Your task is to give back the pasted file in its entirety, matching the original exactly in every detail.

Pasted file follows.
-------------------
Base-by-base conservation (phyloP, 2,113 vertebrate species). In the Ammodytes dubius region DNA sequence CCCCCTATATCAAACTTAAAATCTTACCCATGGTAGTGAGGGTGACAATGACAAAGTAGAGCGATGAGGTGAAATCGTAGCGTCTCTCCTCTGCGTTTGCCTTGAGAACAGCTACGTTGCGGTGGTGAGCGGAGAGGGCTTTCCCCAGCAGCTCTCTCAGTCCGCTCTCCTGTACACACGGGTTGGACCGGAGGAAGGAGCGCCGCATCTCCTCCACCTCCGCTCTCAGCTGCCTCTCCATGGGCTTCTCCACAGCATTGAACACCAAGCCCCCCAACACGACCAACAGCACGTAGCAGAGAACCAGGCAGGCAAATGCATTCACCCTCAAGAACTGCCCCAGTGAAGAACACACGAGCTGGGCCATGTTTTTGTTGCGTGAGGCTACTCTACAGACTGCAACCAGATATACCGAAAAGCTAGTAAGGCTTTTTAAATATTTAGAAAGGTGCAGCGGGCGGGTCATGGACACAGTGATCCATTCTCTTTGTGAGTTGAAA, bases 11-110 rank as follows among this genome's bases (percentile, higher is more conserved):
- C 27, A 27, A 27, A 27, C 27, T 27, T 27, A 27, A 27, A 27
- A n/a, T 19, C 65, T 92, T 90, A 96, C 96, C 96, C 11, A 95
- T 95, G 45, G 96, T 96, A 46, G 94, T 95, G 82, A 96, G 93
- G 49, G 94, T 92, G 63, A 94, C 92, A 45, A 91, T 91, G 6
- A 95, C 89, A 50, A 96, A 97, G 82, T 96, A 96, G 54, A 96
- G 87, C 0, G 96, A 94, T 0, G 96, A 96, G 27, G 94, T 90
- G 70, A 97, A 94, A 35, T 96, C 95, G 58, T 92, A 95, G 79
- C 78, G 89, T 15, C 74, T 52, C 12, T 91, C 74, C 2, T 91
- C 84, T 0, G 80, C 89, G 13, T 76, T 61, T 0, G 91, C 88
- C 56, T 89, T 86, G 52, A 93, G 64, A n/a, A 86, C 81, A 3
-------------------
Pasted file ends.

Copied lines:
Base-by-base conservation (phyloP, 2,113 vertebrate species). In the Ammodytes dubius region DNA sequence CCCCCTATATCAAACTTAAAATCTTACCCATGGTAGTGAGGGTGACAATGACAAAGTAGAGCGATGAGGTGAAATCGTAGCGTCTCTCCTCTGCGTTTGCCTTGAGAACAGCTACGTTGCGGTGGTGAGCGGAGAGGGCTTTCCCCAGCAGCTCTCTCAGTCCGCTCTCCTGTACACACGGGTTGGACCGGAGGAAGGAGCGCCGCATCTCCTCCACCTCCGCTCTCAGCTGCCTCTCCATGGGCTTCTCCACAGCATTGAACACCAAGCCCCCCAACACGACCAACAGCACGTAGCAGAGAACCAGGCAGGCAAATGCATTCACCCTCAAGAACTGCCCCAGTGAAGAACACACGAGCTGGGCCATGTTTTTGTTGCGTGAGGCTACTCTACAGACTGCAACCAGATATACCGAAAAGCTAGTAAGGCTTTTTAAATATTTAGAAAGGTGCAGCGGGCGGGTCATGGACACAGTGATCCATTCTCTTTGTGAGTTGAAA, bases 11-110 rank as follows among this genome's bases (percentile, higher is more conserved):
- C 27, A 27, A 27, A 27, C 27, T 27, T 27, A 27, A 27, A 27
- A n/a, T 19, C 65, T 92, T 90, A 96, C 96, C 96, C 11, A 95
- T 95, G 45, G 96, T 96, A 46, G 94, T 95, G 82, A 96, G 93
- G 49, G 94, T 92, G 63, A 94, C 92, A 45, A 91, T 91, G 6
- A 95, C 89, A 50, A 96, A 97, G 82, T 96, A 96, G 54, A 96
- G 87, C 0, G 96, A 94, T 0, G 96, A 96, G 27, G 94, T 90
- G 70, A 97, A 94, A 35, T 96, C 95, G 58, T 92, A 95, G 79
- C 78, G 89, T 15, C 74, T 52, C 12, T 91, C 74, C 2, T 91
- C 84, T 0, G 80, C 89, G 13, T 76, T 61, T 0, G 91, C 88
- C 56, T 89, T 86, G 52, A 93, G 64, A n/a, A 86, C 81, A 3